Kelly Lee Owens came out of rock, but she’s so good at techno she should make it full-time. The best moments of her debut – the culmination so far of a career that’s taken her from a stint in indie-pop band The History of Apple Pie to a chance encounter with DJ Daniel Avery and a rising profile as a remixer – come when she plunges headfirst into the dancefloor. The worst suggest that she ought to shed her rock roots entirely to get the full potential out of her music.

Kelly Lee Owens spans 10 songs in 46 minutes, typical rock-album parameters. It could benefit from being twice that long. Two songs here, “Anxi.” and “Lucid,” start in ethereal dream-pop mode before Owens tacks on a kick drum and bassline to the end as an afterthought. Each might be better if the pop part was the intro and the dance part was the meat of the song, because Owens isn’t nearly as good at making pop as she is at making beats. And as a listening experience it’s best-suited for drifting off to, which is hard to do when it switches to a new song every couple minutes. Expanding these songs would make them easier to get lost in.

Though Owens is great at layering her voice into falsetto flocks, she succeeds most on her least vocal-centric songs. “Arthur” is a silky blend of layered choirs and sleek synth disco, flowing seamlessly out of opener “S.O” in an impressive opening salvo. “8” is a sort of digital raga surely inspired by Owens’ interest in “healing frequencies.” “Bird,” guided by a mbira sample not far from what you might find on Bonobo’s Migration from this year, abandons the vocals entirely.

When she sings, it’s mostly in short, meaningless slogans that could sell handbags – which is appropriate given that this is music sleek and elegant enough to soundtrack any runway. “The colors of beauty in motion” (“CBM”). “See the evolution, be the revolution” (“Revolution”). You’d be forgiven for wanting Owens to sing something a little more substantial, but that’s beside the point of this music, which succeeds primarily through the animal pleasures it provides.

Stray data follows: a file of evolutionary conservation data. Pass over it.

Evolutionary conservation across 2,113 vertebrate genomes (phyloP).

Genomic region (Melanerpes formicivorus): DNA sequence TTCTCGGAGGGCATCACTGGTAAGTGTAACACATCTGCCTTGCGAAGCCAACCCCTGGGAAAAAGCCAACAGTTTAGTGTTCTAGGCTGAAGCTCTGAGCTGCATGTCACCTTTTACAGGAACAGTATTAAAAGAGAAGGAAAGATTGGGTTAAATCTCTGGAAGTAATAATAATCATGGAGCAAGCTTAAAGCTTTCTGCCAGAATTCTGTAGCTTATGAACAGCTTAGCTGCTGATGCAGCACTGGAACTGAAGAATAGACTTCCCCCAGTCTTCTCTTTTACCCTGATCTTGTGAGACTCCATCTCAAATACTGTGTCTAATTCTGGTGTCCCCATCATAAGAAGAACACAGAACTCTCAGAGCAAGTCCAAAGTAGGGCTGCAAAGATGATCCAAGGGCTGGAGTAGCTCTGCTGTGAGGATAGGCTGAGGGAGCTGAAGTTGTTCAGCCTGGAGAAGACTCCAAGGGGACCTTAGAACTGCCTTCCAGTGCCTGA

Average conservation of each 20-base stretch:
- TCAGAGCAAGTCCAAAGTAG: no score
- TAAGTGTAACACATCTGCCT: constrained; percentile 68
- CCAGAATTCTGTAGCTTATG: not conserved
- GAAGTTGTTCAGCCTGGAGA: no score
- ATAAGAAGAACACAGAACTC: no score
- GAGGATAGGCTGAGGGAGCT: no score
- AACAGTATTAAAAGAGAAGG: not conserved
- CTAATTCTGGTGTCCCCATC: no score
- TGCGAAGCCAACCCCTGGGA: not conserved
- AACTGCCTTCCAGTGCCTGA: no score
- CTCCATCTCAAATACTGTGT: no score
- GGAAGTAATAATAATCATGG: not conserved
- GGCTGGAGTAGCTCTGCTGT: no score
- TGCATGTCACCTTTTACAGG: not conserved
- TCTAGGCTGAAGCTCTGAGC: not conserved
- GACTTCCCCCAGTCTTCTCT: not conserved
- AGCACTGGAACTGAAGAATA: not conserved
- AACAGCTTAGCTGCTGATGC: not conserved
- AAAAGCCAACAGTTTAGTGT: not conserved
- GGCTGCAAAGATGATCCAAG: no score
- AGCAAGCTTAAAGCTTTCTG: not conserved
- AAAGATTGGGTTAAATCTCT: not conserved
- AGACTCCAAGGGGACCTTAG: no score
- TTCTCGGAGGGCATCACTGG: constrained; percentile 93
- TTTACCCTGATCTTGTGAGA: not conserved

Furthermore, it’s good that Owens isn’t afraid to play a little dumb here. Indie rock’s pretense of intellectualism means a lot of likeminded artists would probably still insert references to Debussy and Derrida into a record like this. Not Owens. The colors of beauty in motion are clearly good enough for her. This isn’t music you’re supposed to “get” so much as music you’re supposed to zone out to. In its meditative, almost New Age qualities, the music here evokes the “headfuck techno” of Italian artists like Cio D’Or and Donato Dozzy’s Voices from the Lake.

Kelly Lee Owens comes on strong, but it still sounds like a step towards something greater – either a fruitful career or just a better record. Still, it’s amazing how fully-formed it is given that she’s such a newcomer to this kind of music. Give Owens time to figure out her strengths and weaknesses and she might make something truly formidable.

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